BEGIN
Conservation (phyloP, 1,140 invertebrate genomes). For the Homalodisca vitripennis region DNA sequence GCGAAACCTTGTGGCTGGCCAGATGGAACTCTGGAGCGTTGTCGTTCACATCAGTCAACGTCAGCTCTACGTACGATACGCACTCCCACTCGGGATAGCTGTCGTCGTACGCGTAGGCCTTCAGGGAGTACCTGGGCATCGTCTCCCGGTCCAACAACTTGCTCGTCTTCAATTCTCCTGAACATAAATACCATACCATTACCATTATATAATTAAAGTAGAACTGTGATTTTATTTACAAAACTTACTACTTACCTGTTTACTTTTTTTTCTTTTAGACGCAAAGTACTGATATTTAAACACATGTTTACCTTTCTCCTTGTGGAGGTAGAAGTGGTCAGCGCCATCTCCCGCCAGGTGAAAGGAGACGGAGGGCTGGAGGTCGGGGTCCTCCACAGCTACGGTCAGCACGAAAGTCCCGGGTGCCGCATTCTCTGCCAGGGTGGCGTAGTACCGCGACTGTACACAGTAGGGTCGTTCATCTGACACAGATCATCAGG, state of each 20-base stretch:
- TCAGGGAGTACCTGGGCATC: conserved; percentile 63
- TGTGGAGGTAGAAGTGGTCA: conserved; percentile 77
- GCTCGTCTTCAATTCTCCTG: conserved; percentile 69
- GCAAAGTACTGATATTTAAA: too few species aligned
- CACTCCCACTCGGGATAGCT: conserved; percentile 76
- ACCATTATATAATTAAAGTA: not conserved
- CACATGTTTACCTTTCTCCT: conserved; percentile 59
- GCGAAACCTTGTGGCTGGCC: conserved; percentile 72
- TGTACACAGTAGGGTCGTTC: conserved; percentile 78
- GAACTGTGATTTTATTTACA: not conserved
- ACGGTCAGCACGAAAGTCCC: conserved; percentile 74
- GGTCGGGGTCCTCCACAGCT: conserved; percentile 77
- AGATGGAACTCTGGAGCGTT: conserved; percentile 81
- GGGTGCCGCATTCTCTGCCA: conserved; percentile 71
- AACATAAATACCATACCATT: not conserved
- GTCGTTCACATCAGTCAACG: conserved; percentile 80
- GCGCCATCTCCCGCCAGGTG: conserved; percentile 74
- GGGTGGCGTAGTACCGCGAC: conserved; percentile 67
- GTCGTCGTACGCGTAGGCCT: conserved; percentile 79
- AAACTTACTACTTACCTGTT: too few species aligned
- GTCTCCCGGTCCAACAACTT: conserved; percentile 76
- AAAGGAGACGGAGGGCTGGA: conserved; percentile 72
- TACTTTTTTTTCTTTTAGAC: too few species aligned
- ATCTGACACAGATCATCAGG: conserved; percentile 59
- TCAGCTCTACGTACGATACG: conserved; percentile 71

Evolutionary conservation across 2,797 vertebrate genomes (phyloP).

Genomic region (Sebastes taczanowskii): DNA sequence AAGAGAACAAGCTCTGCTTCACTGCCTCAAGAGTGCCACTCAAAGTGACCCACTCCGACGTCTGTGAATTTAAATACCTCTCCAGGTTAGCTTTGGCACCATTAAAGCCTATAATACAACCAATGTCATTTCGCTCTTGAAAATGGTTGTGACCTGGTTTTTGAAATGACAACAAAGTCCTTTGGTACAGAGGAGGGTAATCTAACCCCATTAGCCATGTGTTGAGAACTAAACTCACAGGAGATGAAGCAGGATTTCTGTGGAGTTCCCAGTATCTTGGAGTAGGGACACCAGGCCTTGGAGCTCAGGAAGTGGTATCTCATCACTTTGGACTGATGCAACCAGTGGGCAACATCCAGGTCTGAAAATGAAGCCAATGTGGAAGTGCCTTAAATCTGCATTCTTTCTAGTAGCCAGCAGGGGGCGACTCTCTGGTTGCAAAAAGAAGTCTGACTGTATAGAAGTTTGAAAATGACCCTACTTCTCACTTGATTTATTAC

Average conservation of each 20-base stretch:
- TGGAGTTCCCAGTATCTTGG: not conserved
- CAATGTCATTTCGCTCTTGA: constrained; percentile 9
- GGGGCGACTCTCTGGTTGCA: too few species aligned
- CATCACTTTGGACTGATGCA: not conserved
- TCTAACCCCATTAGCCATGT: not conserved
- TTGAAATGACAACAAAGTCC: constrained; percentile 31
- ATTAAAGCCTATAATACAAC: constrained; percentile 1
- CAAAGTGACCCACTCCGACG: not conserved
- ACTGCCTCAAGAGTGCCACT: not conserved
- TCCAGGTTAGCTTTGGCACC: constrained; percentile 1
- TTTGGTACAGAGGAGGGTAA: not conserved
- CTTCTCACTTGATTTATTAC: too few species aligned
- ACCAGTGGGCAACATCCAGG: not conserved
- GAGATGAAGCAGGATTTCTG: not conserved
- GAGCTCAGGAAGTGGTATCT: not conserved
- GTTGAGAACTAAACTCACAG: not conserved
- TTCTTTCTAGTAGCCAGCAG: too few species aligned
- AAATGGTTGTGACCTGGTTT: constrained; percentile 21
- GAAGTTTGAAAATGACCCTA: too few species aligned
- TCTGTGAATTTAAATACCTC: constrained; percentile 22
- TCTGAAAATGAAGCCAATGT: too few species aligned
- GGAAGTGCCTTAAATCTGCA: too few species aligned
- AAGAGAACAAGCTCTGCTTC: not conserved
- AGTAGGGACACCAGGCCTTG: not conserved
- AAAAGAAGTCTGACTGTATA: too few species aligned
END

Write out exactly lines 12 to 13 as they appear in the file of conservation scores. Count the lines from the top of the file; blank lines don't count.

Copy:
- ACGGTCAGCACGAAAGTCCC: conserved; percentile 74
- GGTCGGGGTCCTCCACAGCT: conserved; percentile 77